Will Putin Prefer Obama's Successor?
By all appearances, U.S. President Barack Obama and Russian President Vladimir Putin don't care much for each other. Putin reportedly has concluded he cannot work with Obama and will wait for a new U.S. president in 2017. Looking at the field of candidates, that would seem a major miscalculation — a miscalculation that Putin has made before.
The relationship between the two got off to a bad start in 2009. On the eve of his first presidential visit to Moscow, Obama told the press that Putin "has one foot in the old ways of doing business." At their meeting, then-Prime Minister Putin gave his guest a harangue about how the United States had mistreated Russia.
Following the 2012 presidential elections in both countries, Washington did not envisage a new reset but still sought to do business with Putin. U.S. officials identified nuclear arms reductions, missile defense and expanding economic relations as key issues. However, in August 2013, the lack of progress on these questions prompted the White House to pull the plug on a planned September summit with Putin in Moscow.
Relations slid downward more quickly after Russia annexed Crimea last year. The Obama-Putin relationship seems irretrievably broken. Has the Kremlin taken a hard look at the large and growing field running to succeed Obama? When it comes to foreign policy — and particularly when it comes to Russia — all serious candidates are running well to the right of the incumbent.
Hillary Clinton, the Democratic front-runner, has played down her role in the reset and made clear her distaste for the Russian president. Her June 13 speech that kicked off her candidacy devoted little attention to foreign policy but nevertheless lumped Russia together with North Korea and Iran as "traditional threats."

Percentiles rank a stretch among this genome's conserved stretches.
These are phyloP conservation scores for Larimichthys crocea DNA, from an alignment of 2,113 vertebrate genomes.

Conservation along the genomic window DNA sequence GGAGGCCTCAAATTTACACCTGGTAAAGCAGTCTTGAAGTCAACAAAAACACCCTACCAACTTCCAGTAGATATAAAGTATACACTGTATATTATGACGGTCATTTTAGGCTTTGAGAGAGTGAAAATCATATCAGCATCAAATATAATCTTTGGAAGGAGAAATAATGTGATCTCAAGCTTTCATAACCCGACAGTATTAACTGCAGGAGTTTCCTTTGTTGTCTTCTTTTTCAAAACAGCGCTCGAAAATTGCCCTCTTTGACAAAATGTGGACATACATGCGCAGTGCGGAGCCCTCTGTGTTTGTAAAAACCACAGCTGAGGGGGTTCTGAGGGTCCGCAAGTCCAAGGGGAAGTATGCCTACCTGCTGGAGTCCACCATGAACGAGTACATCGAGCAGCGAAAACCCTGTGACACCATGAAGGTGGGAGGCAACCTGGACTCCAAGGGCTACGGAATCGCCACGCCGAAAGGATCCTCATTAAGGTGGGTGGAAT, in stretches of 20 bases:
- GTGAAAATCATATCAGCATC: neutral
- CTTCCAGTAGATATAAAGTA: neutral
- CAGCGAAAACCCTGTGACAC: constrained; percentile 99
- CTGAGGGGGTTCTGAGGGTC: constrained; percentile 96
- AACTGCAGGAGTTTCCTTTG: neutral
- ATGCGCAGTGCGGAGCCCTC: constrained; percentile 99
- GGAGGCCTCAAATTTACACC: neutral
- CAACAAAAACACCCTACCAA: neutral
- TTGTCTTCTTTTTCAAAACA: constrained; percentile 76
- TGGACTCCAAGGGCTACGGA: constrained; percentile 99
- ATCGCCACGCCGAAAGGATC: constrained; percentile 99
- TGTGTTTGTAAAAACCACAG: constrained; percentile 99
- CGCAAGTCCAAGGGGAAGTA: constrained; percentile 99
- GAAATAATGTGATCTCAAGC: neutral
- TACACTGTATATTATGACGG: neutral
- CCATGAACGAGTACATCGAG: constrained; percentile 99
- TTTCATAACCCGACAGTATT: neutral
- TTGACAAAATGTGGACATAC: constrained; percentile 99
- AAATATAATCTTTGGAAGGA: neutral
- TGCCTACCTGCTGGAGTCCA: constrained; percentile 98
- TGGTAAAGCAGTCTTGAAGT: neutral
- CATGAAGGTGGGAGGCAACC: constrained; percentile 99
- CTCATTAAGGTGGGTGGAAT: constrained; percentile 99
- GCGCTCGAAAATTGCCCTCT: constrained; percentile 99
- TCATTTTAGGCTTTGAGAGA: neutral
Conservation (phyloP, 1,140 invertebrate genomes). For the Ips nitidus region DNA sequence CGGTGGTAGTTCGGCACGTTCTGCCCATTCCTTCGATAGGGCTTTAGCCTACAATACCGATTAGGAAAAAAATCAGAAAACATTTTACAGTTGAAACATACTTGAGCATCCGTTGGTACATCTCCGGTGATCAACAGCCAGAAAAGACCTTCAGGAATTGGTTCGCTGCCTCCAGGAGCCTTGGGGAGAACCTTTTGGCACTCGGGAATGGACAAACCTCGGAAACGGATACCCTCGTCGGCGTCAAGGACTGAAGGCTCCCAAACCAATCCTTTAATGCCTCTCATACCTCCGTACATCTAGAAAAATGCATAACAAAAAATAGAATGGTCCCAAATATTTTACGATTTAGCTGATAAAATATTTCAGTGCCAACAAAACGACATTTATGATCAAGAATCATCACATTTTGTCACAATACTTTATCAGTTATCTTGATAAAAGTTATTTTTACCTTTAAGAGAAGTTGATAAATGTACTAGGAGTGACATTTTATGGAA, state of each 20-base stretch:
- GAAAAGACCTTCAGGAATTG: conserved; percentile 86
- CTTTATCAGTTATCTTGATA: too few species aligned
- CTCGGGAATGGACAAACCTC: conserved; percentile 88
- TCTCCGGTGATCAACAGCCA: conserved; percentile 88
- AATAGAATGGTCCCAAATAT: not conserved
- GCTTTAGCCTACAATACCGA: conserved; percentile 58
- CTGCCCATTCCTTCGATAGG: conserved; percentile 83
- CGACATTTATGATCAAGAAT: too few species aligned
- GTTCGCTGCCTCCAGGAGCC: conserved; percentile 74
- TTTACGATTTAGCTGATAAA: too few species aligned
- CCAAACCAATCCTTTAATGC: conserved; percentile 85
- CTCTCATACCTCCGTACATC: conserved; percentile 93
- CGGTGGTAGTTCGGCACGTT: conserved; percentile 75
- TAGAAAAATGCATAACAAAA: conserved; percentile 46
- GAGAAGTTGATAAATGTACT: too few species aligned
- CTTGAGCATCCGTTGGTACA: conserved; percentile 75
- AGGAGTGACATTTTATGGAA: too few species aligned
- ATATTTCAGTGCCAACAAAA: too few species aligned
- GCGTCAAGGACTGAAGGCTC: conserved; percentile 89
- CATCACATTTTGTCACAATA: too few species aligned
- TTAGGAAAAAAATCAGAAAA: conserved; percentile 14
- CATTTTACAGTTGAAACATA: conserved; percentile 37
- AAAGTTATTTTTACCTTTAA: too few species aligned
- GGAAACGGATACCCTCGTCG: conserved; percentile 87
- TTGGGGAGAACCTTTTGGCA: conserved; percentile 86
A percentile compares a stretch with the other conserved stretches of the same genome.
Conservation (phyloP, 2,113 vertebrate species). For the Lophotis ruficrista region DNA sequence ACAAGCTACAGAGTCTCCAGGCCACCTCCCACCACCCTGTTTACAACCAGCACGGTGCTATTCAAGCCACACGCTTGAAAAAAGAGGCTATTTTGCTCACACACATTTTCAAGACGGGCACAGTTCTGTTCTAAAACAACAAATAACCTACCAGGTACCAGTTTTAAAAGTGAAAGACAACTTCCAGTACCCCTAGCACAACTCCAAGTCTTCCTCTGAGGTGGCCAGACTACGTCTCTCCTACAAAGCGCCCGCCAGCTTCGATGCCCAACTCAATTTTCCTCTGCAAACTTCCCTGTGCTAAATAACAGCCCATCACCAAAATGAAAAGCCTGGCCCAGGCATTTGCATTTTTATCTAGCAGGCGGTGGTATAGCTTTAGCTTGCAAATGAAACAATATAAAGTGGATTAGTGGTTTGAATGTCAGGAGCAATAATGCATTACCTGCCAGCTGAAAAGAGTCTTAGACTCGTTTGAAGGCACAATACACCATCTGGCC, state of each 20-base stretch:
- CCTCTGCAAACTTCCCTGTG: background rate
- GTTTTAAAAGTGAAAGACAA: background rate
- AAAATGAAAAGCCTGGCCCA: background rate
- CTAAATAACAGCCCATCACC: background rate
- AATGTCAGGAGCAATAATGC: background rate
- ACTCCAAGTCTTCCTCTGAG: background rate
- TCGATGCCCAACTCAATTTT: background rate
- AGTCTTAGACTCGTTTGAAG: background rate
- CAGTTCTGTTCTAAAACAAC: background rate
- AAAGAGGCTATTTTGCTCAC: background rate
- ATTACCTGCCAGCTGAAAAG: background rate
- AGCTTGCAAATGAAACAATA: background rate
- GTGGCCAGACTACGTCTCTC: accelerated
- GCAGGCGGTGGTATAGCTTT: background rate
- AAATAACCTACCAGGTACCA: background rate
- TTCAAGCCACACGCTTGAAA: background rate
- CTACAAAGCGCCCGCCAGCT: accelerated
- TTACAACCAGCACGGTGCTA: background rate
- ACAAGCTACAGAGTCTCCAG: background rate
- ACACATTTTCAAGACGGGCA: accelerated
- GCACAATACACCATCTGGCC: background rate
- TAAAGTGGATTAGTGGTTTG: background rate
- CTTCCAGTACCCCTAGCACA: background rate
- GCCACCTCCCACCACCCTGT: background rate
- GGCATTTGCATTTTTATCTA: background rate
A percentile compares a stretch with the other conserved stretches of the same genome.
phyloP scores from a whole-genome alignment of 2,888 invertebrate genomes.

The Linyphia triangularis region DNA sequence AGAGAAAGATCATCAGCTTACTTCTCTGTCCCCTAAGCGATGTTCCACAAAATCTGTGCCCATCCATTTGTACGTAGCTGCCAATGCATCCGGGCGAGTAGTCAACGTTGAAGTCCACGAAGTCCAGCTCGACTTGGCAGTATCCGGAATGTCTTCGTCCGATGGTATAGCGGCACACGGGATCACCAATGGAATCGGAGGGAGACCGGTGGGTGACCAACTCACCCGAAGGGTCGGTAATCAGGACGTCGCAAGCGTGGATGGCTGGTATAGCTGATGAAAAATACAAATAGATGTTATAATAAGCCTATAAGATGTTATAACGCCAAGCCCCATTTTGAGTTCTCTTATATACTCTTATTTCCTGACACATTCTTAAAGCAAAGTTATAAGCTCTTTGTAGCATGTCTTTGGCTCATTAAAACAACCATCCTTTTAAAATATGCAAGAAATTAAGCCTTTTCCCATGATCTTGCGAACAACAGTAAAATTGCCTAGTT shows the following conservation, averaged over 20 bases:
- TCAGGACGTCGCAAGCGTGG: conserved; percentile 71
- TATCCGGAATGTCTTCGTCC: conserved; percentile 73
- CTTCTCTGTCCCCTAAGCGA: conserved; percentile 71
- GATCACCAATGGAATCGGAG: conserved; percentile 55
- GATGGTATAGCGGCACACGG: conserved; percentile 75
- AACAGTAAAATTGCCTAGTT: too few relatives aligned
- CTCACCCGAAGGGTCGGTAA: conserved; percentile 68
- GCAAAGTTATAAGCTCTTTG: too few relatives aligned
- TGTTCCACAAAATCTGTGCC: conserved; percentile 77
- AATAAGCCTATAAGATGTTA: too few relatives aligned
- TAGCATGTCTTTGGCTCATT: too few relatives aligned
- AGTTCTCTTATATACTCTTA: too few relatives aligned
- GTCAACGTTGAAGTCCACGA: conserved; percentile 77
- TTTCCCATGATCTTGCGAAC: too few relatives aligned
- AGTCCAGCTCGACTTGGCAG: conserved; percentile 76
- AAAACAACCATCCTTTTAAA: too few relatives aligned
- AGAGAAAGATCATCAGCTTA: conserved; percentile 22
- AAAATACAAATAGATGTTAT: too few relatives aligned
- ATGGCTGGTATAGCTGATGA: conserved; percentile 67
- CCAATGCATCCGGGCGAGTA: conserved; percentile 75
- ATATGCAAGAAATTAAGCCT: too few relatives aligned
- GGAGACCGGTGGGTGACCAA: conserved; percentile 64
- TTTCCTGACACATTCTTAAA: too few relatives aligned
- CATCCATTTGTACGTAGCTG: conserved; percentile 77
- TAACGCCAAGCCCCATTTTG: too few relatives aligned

There's little love for the Russian president on the Republican side. Jeb Bush used the first stop of his June Europe tour to blast the Kremlin, calling Putin "a bully" and the Russian leadership "corrupt."
Writing in Politico in May, Marco Rubio cited the need to "roll back Russian aggression," suggested more robust sanctions, and said NATO should leave the membership door open for Ukraine. Scott Walker has also called for more sanctions and for "standing firm against the Russian threat." Almost all others vying for the Republican nomination are on the same wavelength.
So, unless the Kremlin's America-watchers believe Bernie Sanders or Rand Paul will win the 2016 election, waiting for the next president looks like a bad bet. And it's a bad bet that Putin has made before — and lost.
In 2000, as the echoes of the NATO military campaign against Serbia died down, missile defense became the most contentious issue on the agenda between Washington and Moscow. U.S. officials developed a limited missile defense plan that nevertheless went beyond the strict constraints in the 1972 Anti-Ballistic Missile (ABM) Treaty. They therefore sought to amend the treaty to somewhat ease those constraints. They noted that defenses would remain limited such that they would pose no serious threat to the Russian strategic ballistic missile force. Russian negotiators, however, insisted on no changes to the treaty.
In June 2000, Bill Clinton traveled to Moscow to meet Putin. Clinton tried to persuade Putin to agree to some amendment of the ABM Treaty. Putin refused. Shortly thereafter, Russian officials put out the word that Putin would wait and deal with the next American president.
George W. Bush took office in January 2001. Eleven months later, he dealt with the missile defense question by giving formal notice that the United States would withdraw from the ABM Treaty.
Steven Pifer is a senior fellow at the Brookings Institution and a retired U.S. Foreign Service officer.